|Catalog Number||WF 1215|
|Caption||Federal Building - #3|
The Federal building is located at 519 Commercial, on the northeast corner of 6th Street and Commercial Avenue. The building opened in August, 1938 and housed the Anacortes Post Office and U. S. Customs Office. This is a view of the building site following the demolition of the Vendome Hotel; For one of the last views of the Vendome Building, see WF 1419, 1575. This view looks northeast toward the vacated Elks Building; in 1937 the Elks moved to 1009 7th Street, and the vacant Elks Building became known as the "Community Building" until it became Anacortes City Hall on September 25, 1947. The Semar Building at the southeast corner of 5th and Q is visible behind the Elks Building. The smokestack of Anacortes Lumber & Box is visible in the rear, sending a plume of smoke into the air. That company began business in 1904 on the site of the old (Amos) Bowman Mill. It was a mainstay of the local economy in the coming decades. The 12-12-1929 ANACORTES AMERICAN referred to it as"One of the dependable bulwarks of the city." The business changed its name to Anacortes Lumber Company sometime between 1934 and 1937, and shortly after this photo was taken, in February 1938, fire destroyed much of the mill complex. The mill struggled on until June 1941 when another, this time catastrophic, fire closed the company. See the 6-6-1941 ANACORTES MERCURY The mill's smokestack, long a familiar landmark in Anacortes, was toppled in February 1999. Also see WF 1214, 1216.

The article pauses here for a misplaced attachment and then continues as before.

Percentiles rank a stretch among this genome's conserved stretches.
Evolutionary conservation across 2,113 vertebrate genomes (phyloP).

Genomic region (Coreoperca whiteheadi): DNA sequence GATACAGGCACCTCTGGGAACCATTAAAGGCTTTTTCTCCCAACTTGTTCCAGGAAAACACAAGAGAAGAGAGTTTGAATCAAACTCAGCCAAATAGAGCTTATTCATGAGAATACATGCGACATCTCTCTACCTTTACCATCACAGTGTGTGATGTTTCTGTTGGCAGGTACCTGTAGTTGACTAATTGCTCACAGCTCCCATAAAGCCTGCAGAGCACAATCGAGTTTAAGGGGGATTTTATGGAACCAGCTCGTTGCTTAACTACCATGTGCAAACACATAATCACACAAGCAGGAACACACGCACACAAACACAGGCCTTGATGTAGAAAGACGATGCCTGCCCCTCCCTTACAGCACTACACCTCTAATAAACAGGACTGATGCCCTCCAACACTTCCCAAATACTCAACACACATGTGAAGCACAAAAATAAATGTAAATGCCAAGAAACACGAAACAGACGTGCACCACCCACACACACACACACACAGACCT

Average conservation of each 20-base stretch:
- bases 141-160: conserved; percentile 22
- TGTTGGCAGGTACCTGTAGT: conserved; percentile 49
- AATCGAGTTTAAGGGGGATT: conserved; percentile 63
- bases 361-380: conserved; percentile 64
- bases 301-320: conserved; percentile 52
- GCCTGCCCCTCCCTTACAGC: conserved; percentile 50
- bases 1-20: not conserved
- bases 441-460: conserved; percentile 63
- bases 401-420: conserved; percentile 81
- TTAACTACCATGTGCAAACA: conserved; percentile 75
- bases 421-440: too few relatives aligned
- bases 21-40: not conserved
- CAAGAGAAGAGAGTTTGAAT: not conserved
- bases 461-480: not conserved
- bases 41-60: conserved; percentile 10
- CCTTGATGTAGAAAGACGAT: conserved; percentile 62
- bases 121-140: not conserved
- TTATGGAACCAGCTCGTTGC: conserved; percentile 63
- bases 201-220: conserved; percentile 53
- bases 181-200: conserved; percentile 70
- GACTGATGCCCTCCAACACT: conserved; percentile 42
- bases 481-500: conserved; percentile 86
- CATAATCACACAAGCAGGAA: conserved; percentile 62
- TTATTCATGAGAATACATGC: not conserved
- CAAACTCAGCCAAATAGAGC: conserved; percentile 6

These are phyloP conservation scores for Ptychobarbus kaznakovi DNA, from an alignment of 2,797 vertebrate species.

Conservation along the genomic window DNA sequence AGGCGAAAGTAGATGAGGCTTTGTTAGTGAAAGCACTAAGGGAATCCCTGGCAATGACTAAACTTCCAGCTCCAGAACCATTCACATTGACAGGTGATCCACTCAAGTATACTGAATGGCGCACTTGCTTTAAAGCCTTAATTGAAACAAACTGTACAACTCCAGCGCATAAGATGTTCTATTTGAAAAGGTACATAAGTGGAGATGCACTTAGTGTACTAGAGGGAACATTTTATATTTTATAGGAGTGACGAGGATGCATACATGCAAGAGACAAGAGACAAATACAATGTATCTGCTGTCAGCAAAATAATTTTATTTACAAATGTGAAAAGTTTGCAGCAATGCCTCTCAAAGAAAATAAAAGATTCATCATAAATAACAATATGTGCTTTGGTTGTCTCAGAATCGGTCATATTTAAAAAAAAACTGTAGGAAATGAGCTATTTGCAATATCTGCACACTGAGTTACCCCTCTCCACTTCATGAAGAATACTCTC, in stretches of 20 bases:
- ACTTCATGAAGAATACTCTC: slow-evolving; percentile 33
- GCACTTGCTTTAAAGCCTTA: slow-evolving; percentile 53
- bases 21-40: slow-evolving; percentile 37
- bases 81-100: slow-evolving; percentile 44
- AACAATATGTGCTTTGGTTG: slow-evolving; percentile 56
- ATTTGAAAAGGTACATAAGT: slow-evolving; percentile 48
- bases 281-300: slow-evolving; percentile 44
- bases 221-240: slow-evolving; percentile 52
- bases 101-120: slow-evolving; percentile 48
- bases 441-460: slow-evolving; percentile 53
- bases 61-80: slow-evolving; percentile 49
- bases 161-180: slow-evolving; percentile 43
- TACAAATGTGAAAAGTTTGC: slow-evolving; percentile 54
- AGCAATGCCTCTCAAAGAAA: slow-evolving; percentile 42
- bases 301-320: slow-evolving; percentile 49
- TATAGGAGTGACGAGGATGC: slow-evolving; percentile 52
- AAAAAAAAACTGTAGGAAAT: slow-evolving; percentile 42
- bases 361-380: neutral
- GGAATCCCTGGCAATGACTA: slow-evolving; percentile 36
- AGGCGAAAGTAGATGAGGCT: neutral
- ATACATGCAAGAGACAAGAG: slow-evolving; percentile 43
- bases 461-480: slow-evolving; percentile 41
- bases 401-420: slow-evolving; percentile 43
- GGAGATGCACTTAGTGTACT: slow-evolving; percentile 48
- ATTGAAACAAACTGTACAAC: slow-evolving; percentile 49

The Federal Building housed the Anacortes Post Office which had occupied numerous buildings in Anacortes since its founding in November 1879. The first post office was established in Bowman's store at the foot of Q Avenue, which got off to a rocky start. The 11-15-1879 PUGET SOUND MAIL reported, "The Anacortes (or Ship Harbor) post office has been re-established, on which event we congratulate Mr. Bowman, the postmaster and merchant of that place, as he has been considerably embarrassed by the suspension." Dr. Thomas B. Childs, Anna Curtis Bowman's brother-in-law, was appointed postmaster in 1883; J. M. Moore was appointed in 1886; Childs was reappointed in 1887, and at that point the post office moved to his residence on 3rd Street between P and Q. See "History of Post Office" in 1-22-1891 ANACORTES AMERICAN. The post office remained there until the summer of 1890 when the new post office, the Curtis-Childs Building, was built on the northeast corner of 4th and Q. W. G. Beard was appointed from 1895-98, and he moved the post office to the Platt Building at the corner of 4th and P/Commercial. Thereafter the post office moved to a succession of buildings. See WF 0024, 0108, 0109, 0110, 0111, 0117, 0825. The drive for a new home for the post office began in 1928 when the Anacortes Chamber of Commerce passed a resolution asking to formally request the construction of a "Federal Building" in Anacortes, something that other small communities such as Bellingham had done. See 4-12-1928 and 2-13-1930 issues of ANACORTES AMERICAN. The federal government finally allocated $14,800 in 1936 for the purchase of land. Construction began at the northeast corner of Commercial and 6th in October 1937 to replace the post office located at 715 Commercial. Construction engineer was Harry Lackore, and T. D. MacNeil of Mt. Vernon was the contractor. The dedication ceremony was 8-4-1938.
|Photographer||from the BRADY, Ferd collection|
|Collection||Wallie Funk Collection|
Place - Anacortes, WA
Structure - Federal
|Credit line||Donated by Wallie Funk, Wallie Funk Collection|
Anacortes City Hall
Anacortes Lumber & Box Co.
Anacortes Lumber Company